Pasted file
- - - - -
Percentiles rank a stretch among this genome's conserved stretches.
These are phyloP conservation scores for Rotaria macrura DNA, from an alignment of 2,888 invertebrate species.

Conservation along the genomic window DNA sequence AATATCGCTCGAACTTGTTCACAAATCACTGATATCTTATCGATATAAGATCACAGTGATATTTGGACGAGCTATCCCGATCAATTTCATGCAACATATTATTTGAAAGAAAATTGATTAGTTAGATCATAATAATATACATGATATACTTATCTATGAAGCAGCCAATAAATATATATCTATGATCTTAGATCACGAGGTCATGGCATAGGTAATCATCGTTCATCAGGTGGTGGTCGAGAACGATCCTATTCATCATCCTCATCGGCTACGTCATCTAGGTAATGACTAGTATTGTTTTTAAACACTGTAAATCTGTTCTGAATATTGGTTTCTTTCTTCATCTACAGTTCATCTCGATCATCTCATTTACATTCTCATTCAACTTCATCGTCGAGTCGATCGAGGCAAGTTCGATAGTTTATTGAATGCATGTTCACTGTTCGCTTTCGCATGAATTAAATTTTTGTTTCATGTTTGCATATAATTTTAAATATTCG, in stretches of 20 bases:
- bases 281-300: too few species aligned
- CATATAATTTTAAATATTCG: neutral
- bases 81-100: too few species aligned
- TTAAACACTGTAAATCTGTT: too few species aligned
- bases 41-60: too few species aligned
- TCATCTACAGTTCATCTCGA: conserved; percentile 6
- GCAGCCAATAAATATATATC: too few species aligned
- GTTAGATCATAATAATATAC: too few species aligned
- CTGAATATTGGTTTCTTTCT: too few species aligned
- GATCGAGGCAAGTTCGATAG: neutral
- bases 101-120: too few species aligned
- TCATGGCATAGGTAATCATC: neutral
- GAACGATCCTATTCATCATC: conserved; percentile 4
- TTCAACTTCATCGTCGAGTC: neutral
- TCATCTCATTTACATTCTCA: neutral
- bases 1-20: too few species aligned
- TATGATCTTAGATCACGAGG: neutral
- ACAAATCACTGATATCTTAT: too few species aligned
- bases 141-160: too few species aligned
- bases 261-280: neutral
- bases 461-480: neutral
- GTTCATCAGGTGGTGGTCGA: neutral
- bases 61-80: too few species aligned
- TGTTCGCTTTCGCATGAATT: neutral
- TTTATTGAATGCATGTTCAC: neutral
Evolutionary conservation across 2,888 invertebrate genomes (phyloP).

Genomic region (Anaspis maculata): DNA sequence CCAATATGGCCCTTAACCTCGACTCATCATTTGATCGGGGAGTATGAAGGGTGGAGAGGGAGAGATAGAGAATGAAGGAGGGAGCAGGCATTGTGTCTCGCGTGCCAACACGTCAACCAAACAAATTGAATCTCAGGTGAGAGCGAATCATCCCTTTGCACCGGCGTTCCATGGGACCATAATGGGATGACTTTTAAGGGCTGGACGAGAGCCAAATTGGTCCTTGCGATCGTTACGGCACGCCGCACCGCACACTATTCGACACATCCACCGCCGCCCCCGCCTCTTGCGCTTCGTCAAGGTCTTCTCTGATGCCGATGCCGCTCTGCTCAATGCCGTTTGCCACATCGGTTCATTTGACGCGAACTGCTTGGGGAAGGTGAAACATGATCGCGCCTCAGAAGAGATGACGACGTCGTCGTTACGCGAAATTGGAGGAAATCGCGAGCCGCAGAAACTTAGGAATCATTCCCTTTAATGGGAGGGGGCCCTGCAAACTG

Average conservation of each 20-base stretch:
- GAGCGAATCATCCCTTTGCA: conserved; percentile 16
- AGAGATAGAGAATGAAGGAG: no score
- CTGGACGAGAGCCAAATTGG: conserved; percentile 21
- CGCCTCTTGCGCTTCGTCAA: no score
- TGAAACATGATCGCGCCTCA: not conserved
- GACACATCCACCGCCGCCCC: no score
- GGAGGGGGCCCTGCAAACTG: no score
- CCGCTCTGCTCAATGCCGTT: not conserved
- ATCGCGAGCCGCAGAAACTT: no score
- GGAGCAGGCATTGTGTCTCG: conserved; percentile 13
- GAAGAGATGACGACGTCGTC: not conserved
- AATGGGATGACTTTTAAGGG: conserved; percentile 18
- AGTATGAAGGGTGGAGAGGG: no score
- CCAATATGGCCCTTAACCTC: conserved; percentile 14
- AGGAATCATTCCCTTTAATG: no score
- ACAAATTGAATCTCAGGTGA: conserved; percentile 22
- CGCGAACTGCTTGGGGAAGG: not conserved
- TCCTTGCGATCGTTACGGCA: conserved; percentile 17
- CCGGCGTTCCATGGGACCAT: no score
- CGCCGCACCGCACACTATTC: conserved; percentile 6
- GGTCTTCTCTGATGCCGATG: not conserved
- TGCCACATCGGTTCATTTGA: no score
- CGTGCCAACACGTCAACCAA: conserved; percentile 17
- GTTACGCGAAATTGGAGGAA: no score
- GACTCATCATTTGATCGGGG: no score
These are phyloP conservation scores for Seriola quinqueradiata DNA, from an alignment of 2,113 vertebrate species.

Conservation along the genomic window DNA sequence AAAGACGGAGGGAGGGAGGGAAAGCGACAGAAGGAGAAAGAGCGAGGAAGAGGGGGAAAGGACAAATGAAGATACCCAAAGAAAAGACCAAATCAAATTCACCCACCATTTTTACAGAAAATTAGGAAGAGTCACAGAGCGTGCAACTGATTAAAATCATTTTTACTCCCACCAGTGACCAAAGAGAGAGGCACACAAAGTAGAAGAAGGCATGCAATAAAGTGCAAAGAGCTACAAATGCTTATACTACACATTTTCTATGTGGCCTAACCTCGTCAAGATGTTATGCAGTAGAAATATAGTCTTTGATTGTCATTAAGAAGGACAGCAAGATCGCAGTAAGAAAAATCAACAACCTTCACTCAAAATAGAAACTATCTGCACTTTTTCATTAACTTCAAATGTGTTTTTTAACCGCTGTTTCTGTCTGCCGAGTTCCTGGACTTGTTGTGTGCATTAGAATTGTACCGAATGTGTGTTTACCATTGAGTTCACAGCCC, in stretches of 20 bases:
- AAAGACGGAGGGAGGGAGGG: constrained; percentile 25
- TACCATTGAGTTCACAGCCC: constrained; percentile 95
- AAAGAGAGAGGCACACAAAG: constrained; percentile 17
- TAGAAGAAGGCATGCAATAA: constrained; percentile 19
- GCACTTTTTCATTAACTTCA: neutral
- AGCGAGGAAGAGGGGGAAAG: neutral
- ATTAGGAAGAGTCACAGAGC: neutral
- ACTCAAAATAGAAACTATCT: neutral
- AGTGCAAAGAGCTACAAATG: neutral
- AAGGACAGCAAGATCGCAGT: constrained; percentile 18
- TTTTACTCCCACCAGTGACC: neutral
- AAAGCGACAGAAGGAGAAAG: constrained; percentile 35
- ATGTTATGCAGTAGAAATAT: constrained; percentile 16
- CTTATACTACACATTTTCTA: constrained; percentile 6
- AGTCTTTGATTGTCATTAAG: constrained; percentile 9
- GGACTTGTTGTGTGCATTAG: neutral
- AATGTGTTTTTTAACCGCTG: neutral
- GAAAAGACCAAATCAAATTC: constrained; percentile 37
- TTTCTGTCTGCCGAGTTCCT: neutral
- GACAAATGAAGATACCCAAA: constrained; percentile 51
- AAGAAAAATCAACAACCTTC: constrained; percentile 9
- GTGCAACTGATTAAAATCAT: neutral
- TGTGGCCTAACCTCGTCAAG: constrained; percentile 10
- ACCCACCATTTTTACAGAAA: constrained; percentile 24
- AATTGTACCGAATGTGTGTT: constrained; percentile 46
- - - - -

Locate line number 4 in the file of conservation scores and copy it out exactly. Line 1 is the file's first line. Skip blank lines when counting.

- bases 281-300: too few species aligned